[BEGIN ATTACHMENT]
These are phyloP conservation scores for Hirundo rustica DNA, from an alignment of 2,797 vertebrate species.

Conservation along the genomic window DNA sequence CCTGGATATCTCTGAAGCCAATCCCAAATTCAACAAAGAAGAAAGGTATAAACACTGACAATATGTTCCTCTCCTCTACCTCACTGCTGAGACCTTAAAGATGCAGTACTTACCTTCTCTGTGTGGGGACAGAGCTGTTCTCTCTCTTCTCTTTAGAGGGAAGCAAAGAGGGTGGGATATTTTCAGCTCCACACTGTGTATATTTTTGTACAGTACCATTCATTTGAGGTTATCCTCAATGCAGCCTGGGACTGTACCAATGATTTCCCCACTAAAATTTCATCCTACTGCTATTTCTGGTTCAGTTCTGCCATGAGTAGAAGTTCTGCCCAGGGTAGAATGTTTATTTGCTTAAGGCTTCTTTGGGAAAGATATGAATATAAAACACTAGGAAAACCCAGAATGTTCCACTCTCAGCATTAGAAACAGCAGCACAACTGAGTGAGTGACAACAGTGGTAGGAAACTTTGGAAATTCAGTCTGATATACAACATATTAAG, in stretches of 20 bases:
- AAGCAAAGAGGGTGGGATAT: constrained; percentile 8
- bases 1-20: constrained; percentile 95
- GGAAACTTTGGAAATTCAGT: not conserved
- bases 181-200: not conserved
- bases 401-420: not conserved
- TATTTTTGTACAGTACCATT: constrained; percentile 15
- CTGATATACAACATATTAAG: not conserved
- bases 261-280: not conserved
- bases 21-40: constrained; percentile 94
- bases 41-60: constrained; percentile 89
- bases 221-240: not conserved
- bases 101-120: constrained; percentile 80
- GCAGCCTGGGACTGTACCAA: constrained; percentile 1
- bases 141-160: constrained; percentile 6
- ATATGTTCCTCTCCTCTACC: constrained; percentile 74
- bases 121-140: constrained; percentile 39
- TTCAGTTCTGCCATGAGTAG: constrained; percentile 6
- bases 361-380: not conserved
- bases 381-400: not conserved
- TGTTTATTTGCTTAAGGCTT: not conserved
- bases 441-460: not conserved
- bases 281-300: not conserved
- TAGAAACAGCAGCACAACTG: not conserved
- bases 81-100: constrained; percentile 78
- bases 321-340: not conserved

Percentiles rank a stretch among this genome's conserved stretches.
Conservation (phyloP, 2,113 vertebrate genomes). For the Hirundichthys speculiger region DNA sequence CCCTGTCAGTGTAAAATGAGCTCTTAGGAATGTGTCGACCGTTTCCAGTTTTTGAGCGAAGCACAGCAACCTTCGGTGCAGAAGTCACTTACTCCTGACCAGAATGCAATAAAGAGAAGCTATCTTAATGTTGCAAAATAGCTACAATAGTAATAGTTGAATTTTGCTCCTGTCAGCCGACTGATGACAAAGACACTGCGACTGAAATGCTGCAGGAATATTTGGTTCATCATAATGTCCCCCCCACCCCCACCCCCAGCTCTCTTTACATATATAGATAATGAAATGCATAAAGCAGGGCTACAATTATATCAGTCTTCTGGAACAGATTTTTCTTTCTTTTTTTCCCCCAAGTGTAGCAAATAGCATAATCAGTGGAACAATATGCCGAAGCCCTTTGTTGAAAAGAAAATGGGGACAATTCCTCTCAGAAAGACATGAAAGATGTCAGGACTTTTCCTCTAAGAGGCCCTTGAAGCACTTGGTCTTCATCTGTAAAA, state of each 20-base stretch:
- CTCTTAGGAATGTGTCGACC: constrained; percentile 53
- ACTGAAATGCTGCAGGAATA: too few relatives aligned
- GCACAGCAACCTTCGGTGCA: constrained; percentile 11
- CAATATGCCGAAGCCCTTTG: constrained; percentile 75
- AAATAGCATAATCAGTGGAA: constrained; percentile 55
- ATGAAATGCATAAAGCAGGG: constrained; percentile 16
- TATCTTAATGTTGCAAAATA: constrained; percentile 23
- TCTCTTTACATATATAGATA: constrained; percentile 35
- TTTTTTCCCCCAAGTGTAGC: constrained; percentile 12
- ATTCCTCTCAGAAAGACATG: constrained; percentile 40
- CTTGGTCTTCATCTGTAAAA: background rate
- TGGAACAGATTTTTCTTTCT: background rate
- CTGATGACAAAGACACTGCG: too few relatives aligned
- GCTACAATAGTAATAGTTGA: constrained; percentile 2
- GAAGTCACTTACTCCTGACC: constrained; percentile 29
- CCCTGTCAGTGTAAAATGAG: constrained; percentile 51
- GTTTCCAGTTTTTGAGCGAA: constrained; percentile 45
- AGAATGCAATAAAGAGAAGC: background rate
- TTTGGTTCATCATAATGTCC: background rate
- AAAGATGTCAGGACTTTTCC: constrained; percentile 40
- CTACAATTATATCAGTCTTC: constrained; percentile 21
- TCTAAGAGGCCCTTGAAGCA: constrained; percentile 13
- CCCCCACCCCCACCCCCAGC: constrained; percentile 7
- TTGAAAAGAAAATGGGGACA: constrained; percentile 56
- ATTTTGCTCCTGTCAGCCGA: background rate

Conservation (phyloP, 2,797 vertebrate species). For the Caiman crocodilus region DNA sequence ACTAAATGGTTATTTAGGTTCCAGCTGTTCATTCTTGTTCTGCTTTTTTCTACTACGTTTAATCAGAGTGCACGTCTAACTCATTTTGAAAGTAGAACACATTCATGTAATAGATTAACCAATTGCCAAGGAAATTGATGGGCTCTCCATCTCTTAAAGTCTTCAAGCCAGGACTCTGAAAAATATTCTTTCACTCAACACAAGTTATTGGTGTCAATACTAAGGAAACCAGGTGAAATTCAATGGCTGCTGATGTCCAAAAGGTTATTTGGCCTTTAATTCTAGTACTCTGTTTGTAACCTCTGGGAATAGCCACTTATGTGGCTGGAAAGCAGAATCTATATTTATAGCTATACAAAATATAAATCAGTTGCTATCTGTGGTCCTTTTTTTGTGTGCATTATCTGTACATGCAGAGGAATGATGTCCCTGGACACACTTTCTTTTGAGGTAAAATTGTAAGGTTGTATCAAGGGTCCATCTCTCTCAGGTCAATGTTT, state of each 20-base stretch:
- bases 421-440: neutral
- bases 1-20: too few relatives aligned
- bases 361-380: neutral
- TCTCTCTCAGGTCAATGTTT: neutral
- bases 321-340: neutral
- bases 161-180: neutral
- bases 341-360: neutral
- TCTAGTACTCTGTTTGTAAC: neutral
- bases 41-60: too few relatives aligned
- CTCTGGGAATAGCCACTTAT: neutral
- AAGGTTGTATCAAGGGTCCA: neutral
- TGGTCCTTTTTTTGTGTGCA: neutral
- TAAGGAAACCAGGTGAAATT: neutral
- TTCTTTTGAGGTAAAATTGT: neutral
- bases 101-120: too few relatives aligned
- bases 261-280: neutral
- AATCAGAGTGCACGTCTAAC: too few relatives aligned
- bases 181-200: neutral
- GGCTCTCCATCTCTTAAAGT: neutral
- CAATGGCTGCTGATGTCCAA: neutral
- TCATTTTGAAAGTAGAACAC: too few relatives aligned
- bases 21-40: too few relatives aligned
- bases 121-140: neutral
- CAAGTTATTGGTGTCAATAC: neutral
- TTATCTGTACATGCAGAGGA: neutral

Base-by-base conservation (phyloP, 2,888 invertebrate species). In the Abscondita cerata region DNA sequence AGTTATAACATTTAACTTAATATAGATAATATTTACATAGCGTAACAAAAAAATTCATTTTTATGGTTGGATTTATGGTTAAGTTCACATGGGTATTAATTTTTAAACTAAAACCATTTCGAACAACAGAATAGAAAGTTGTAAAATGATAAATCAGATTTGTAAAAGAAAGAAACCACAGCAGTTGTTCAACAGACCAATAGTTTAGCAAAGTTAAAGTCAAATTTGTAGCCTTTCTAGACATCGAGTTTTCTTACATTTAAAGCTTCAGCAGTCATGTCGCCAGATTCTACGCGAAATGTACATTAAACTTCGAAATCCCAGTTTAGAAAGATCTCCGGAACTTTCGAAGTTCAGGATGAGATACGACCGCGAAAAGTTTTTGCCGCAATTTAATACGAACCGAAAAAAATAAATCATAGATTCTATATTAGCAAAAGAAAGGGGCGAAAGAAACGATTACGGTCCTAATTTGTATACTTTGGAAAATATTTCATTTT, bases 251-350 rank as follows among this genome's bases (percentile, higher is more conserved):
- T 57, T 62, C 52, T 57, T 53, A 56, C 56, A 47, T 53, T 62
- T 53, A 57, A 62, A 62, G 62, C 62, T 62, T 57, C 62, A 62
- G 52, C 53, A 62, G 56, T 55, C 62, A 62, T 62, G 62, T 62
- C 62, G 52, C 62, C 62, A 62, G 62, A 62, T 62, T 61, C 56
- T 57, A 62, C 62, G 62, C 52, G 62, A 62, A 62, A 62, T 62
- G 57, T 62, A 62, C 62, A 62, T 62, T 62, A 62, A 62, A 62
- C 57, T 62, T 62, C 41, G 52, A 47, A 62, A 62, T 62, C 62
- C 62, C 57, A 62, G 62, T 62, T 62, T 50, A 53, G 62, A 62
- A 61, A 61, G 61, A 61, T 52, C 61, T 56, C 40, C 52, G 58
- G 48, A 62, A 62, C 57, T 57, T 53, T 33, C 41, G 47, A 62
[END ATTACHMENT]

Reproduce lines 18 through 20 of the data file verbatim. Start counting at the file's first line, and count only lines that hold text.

- bases 121-140: constrained; percentile 39
- TTCAGTTCTGCCATGAGTAG: constrained; percentile 6
- bases 361-380: not conserved